Both houses of West Virginia’s legislature have passed a bill that would make West Virginia the nation’s 26th right-to-work state. The bill arrived at Governor Earl Ray Tomblin’s desk on Monday, February 8, and now awaits his signature or veto.
After a February 4 debate that lasted almost five hours, the House of Delegates voted 54-46 in favor of the bill, which bears the title “West Virginia Workplace Freedom Act.” The Senate had passed the measure by a 17-16 vote on January 21. Leaders of the Republican legislative majority have identified the bill as a priority for this session and introduced it on the opening day of the term.
The legislation would ban union security agreements—pacts between employers and labor unions that require all employees to join a union and pay union dues in order to work for the employer. If the bill becomes law, West Virginia employees will gain the right to refuse to join or pay dues to a union.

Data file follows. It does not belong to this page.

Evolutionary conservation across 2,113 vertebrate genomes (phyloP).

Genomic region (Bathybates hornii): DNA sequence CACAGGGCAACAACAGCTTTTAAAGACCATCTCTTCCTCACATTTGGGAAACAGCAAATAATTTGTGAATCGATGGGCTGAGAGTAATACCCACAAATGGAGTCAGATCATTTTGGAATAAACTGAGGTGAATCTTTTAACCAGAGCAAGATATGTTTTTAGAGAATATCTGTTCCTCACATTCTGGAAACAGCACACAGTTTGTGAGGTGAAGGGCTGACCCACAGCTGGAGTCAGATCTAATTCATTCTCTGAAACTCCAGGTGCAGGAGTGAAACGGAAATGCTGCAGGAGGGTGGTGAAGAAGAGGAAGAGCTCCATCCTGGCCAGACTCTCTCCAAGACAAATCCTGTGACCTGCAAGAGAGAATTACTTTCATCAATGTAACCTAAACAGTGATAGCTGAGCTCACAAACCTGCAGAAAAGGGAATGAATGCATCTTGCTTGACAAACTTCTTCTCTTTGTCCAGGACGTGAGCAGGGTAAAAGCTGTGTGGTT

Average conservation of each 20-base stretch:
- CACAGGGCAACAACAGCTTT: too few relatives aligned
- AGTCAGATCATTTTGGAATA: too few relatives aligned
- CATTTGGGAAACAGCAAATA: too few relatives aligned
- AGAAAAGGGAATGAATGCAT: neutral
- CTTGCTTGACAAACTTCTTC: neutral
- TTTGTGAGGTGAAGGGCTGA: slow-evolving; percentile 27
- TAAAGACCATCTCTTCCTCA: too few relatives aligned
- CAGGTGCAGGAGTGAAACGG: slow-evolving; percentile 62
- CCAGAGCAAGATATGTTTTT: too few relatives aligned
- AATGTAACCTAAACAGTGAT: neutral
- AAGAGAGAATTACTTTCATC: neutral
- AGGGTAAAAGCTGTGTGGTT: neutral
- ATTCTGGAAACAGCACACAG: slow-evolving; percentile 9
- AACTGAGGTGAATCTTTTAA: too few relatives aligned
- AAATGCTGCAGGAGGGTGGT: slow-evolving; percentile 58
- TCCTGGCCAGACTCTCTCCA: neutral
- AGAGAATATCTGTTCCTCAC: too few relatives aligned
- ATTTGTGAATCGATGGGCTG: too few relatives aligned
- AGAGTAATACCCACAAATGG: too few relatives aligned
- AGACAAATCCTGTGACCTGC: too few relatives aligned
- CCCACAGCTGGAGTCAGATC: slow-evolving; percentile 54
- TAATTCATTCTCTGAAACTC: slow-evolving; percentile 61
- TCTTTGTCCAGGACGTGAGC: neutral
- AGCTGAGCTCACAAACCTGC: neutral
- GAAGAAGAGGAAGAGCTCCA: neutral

Contracts or agreements in place before June 30, 2016, would be unaffected by the Act, which would apply only to agreements “entered into, modified, renewed, or extended after July 1, 2016.”
Governor Tomblin said in a February 4 press release that he will veto the bill. “I remain committed to growing West Virginia’s economy, but I do not believe right-to-work legislation is the best way to do that,” he said. Noting that the bill was opposed by all Democrats in the House of Delegates and that several Republicans also had voted against it, Tomblin said the bill “received bipartisan opposition but only partisan support.”
But a gubernatorial veto may be merely symbolic. Republicans have a majority in both legislative chambers, and a veto can be overridden by a simple majority of the members of both houses.
The governor has only five days to veto the bill. If he doesn’t act by the deadline, the bill will become law automatically without his signature.